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One of Murillo’s most famous works in the late eighteenth century, this painting was acquired by Desenfans at auction in 1795. Hailed in the sale catalogue for its ‘universal excellence’ and ‘resemblance of truth and nature’, it was admired for its simplicity, directness and sheer beauty. However, the identity of the lovely young woman whom it portrays is unknown. The painting was first documented in 1737 in France in the collection of the Comtesse de Verrue, where she was described as a Bohemian gypsy girl. Since then a wide range of suggestions have been made. In recent years, it has been suggested that she might be a personification of ‘Spring’, a subject that Murillo is known to have painted for his close friend and patron, Justino de Neve (Fig. 23). As canon of Seville cathedral, Neve was responsible for commissioning Murillo to decorate several churches and confraternities with some of his most important paintings. When an inventory of Neve’s collection was made after his death in 1685, it included, among numerous paintings by Murillo, two paintings in gilded frames entitled ‘primavera’ (Spring) and ‘berano’ (Summer). The inventory gave specific measurements for these paintings: ‘dos baras menos quartta (de largo)’, equivalent to 147 cm in height. Valued at 800 reales each, they were sold at Neve’s estate sale on 21 September 1685 to Juan Salvador Navarro, a Sevillian surgeon and possibly an agent dealing in art works, for a total price of 900 reales. Until recently, Neve’s paintings of Spring and Summer were considered lost. However, the public reappearance of Murillo’s Young Man Holding a Basket of Fruit and Vegetables, bought in 1999 from the estate of the 5th Earl of Normanton by the Scottish National Gallery, raised the question of whether he might be identified as ‘Summer’ because of the ears of barley in his turban and the basket of fruits and vegetables that he holds (Fig. 22). This then led to the suggestion that the Dulwich Flower Girl might be ‘Spring’, the roses on her person being interpreted as spring flowers. Today, the general consensus is that these two paintings do indeed represent Spring and Summer, but whether they are the paintings mentioned in Neve’s inventory remains unclear. Murillo’s friend and patron, the Flemish merchant Nicolás de Omazur (c.1630–1698), is known to have owned a set The Flower Girl of33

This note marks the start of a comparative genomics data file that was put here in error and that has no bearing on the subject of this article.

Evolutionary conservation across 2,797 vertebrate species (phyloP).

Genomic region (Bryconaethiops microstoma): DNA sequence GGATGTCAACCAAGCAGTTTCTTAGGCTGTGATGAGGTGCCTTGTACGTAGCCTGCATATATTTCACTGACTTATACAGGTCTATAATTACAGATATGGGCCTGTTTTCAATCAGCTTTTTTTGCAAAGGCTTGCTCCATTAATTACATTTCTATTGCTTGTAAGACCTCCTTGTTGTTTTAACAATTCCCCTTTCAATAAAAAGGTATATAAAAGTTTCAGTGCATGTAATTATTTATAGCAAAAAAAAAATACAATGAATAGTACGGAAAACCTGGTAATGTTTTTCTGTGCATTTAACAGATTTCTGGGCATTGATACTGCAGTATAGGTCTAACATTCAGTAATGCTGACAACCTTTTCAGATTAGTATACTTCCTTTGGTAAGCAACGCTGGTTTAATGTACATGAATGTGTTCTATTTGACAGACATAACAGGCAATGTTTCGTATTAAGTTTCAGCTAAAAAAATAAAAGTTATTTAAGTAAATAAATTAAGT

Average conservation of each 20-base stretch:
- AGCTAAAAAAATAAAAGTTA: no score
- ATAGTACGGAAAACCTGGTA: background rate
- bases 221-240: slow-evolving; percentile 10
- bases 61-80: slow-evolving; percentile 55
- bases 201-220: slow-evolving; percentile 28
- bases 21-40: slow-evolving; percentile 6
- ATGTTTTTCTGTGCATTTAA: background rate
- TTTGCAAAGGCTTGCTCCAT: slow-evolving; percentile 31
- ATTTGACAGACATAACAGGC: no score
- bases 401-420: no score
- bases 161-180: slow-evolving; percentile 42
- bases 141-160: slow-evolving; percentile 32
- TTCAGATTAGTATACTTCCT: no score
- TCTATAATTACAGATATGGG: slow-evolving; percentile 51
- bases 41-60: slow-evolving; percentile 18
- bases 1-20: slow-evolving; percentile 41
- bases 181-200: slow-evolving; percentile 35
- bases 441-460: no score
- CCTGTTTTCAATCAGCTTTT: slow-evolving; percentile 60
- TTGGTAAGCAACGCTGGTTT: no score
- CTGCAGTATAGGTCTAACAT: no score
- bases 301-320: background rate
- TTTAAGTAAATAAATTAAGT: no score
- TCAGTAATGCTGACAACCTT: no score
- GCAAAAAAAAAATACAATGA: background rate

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Cat. 5 Bartolomé Esteban Murillo The Flower Girl 1665–70, oil on canvas 120.7 x 98.3 cm Dulwich Picture Gallery, London, DPG199

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Fig. 22 Bartolomé Esteban Murillo ‘Summer’ as a Young Man Holding a Basket of Fruit and Vegetables 1660–65, oil on canvas 101.9 x 81.6 cm Scottish National Gallery, Edinburgh, NG2706

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Fig. 23 BartolomĂŠ Esteban Murillo Portrait of Don Justino de Neve 1665, oil on canvas 206 x 129.5 cm The National Gallery, London, NG6448


Murillo at Dulwich Picture Gallery